Mystery To Me

Fleetwood Mac

Reprise Records, 1973

http://www.fleetwoodmac.com

REVIEW BY: Curtis Jones

ORIGINALLY PUBLISHED: 10/20/2015

True fans of Fleetwood Mac are aware that 1975’s Fleetwood Mac was not the group’s first album (nor even their first eponymous album); rather, it was merely a reboot to introduce the wildly successful formula that included Stevie Nicks and Lindsey Buckingham. But for those who wish to dive back into the pre-Buckingham/Nicks Mac and search for gold can find a bewildering array of albums, both studio and live, to choose from. The group cycled through members like an NFL defensive line under a tight salary cap, and their sound ranged from straight blues to British pop rock before landing on the Southern California sound.

Preferences on what iteration of the pre-Buckingham/Nicks groups is best will depend much on your taste in music. If you love gritty blues, you may be drawn to the late ‘60s Peter Green stuff. Others really seem to love guitarist Danny Kirwan. I've never found anyone who absolutely loves the Rick Vito/Billy Burnette version after Buckingham left, but there may be someone out there who proves me wrong. For me, I prefer the Bob Welch period (1971 to 1974). And of that period, 1973’s my_heart_sings_the_harmony_web_ad_alt_250 Mystery To Me is the best. This release covers a wide expanse of sound (all recorded on the Rolling Stones Mobile Unit, by the way) and holds together as a solid, complete work in a way that other Welch era albums like 1973’s Penguin and 1974’s Heroes Are Hard To Find do not.  It also has some great album artwork!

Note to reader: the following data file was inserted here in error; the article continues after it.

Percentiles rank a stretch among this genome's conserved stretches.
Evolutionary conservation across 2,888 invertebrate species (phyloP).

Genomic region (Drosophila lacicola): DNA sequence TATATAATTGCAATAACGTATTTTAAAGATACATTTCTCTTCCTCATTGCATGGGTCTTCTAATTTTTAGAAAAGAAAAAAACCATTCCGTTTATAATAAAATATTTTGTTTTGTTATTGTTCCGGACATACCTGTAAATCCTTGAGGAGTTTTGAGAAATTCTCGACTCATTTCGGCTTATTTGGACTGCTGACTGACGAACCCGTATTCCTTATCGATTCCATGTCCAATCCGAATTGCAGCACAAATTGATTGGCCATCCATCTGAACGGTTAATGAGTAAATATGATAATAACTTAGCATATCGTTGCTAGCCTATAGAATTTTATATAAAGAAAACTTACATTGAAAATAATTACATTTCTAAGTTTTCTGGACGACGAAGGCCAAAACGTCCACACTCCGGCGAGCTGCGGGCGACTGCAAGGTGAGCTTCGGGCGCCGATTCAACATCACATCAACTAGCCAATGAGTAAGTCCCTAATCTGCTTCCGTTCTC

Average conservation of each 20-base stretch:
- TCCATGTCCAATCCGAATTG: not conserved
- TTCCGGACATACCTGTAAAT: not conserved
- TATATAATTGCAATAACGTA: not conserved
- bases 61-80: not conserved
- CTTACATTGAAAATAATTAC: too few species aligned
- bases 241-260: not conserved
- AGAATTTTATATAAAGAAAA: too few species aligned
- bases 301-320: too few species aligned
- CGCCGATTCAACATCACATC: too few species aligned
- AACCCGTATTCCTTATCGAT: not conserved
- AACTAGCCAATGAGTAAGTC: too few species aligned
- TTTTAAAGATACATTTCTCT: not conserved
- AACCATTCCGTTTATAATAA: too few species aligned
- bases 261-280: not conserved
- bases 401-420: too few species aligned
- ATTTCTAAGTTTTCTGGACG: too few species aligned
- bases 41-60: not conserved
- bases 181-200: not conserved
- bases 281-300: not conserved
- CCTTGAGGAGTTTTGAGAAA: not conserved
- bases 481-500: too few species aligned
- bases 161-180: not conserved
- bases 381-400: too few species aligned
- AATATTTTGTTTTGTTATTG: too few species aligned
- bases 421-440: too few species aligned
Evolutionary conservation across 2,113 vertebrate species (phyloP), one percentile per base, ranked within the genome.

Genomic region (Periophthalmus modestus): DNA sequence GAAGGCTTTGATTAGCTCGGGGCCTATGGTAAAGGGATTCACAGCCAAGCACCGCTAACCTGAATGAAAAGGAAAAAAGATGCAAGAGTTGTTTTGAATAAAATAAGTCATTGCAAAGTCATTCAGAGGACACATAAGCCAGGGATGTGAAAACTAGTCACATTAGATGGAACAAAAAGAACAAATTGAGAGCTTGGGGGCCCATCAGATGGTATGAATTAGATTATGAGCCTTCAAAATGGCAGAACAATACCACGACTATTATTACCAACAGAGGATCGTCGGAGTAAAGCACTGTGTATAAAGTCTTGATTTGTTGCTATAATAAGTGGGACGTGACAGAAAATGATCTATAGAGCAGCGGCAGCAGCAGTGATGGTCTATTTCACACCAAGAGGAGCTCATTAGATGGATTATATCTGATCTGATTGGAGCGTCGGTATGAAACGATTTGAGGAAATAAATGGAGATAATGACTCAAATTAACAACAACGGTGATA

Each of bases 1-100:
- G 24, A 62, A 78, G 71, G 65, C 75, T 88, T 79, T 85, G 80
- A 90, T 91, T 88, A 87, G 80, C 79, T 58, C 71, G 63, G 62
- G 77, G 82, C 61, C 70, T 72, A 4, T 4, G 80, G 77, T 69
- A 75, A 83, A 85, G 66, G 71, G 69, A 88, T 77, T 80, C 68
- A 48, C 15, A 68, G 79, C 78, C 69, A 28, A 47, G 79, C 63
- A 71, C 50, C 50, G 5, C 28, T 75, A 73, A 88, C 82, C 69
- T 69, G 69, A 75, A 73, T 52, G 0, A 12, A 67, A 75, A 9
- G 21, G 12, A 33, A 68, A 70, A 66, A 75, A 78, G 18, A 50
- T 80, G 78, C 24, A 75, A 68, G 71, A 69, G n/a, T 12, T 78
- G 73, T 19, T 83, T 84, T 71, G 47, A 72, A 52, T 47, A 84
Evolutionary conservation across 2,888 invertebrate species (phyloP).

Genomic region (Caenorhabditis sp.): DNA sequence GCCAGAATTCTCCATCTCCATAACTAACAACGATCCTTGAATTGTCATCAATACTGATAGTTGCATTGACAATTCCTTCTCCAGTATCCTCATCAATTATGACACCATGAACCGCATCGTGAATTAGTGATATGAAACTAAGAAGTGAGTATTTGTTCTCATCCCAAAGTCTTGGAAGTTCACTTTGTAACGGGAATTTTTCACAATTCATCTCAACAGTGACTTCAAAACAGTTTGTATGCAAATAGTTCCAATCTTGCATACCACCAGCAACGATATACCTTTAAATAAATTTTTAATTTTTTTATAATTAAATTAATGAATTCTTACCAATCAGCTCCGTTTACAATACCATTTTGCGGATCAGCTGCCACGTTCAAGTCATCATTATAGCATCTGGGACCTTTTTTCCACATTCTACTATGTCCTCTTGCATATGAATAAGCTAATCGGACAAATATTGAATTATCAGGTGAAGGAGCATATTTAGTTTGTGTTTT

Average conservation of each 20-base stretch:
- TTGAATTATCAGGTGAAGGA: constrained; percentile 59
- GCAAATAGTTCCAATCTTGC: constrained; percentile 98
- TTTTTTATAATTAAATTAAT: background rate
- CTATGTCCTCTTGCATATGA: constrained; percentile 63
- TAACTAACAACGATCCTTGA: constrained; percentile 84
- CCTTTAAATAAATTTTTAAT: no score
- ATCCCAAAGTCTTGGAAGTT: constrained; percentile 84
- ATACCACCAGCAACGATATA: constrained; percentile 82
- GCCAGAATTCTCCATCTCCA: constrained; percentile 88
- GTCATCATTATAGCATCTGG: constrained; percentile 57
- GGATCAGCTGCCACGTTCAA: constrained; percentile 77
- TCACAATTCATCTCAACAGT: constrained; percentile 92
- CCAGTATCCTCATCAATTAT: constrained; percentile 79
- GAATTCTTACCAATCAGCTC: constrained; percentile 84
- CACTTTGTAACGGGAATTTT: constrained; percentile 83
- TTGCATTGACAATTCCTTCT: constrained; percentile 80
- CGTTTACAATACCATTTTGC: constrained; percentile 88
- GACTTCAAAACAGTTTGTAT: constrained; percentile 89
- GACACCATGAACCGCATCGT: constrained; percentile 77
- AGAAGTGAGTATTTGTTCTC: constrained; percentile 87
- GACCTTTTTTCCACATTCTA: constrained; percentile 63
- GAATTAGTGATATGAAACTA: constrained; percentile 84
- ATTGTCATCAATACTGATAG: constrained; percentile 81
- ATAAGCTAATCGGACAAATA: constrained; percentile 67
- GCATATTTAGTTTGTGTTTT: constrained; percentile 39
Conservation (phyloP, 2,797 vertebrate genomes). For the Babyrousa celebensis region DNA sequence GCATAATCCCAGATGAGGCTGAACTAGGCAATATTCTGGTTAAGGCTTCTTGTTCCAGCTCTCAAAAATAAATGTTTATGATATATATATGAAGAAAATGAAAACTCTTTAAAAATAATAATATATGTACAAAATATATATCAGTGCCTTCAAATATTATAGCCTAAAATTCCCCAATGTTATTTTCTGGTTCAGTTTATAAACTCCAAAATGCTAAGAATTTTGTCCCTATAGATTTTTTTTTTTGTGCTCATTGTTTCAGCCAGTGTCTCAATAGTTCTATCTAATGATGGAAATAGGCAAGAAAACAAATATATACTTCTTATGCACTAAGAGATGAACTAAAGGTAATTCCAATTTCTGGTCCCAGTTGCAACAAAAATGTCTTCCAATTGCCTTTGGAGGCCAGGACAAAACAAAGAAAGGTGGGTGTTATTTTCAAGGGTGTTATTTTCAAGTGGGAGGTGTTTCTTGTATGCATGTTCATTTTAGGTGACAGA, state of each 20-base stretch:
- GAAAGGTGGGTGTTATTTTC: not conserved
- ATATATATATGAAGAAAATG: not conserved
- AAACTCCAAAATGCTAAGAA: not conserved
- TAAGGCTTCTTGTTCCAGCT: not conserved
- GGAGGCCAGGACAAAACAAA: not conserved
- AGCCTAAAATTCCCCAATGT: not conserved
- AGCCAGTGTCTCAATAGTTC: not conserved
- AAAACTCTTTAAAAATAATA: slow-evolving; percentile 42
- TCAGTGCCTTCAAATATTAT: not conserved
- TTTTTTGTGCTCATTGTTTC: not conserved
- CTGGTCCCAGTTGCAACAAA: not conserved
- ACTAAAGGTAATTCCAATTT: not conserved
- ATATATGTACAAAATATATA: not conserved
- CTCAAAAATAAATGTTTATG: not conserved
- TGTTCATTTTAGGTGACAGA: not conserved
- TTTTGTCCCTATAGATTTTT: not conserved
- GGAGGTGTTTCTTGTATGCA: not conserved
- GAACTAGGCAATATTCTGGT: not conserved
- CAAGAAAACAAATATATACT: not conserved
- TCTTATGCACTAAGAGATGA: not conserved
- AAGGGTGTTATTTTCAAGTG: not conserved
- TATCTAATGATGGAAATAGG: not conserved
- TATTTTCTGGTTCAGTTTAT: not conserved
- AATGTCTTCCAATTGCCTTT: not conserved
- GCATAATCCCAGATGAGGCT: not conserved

Bob Welch brings a couple of psychedelic sounding tracks to the table with “Emerald Eyes” and the griping and catchy “Hypnotized.” I don’t care how long it’s been since you’ve heard the song, the moment you hear Mick Fleetwood’s opening rhythm track, you know exactly what it is. Welch also chips in a couple of rock/blues tracks with “The City” and the ripping “Miles Away.” But there are also two calypso-flavored tracks with “Forever” and “Somebody.” He definitely covers some diverse ground with his contributions to this album.

Mystery To Me is also where Christine McVie comes into her own as a songwriter, turning in some of the best songs of her entire Fleetwood Mac career. “Believe Me” is a quality piano rock number and “Just Crazy Love” is pure pop sugar. “The Way I Feel” is a piano love ballad that rivals her classic “Songbird” on 1977’s Rumours. “Why” is a great lamenting orchestral ballad with a one-minute long slide guitar introduction. I'm usually not one to like long self-aggrandizing instrumentals, but this one works, and the jump from slow introduction to the meat of the song is beautiful. McVie also lends her superb vocals to Welch’s “Keep On Going,” which is an equally powerful track.

The group chose to cover the Yardbirds’ “For Your Love,” which is a nearly note for note copy of the original. This track replaced another Bob Welch tune "Good Things (Come To Those Who Wait)." The switch was actually made so late in production that the album covers were already sent to print with the Welch song listed rather than the Yardbirds song. I actually have a promo version of this record on vinyl that has this issue. Welch recorded a version of "Good Things (Come To Those Who Wait)" as “Don’t Wait Too Long” on a later solo album, but Mac fans would love to hear this original version if it still exists.

Rating: A

User Rating: A-


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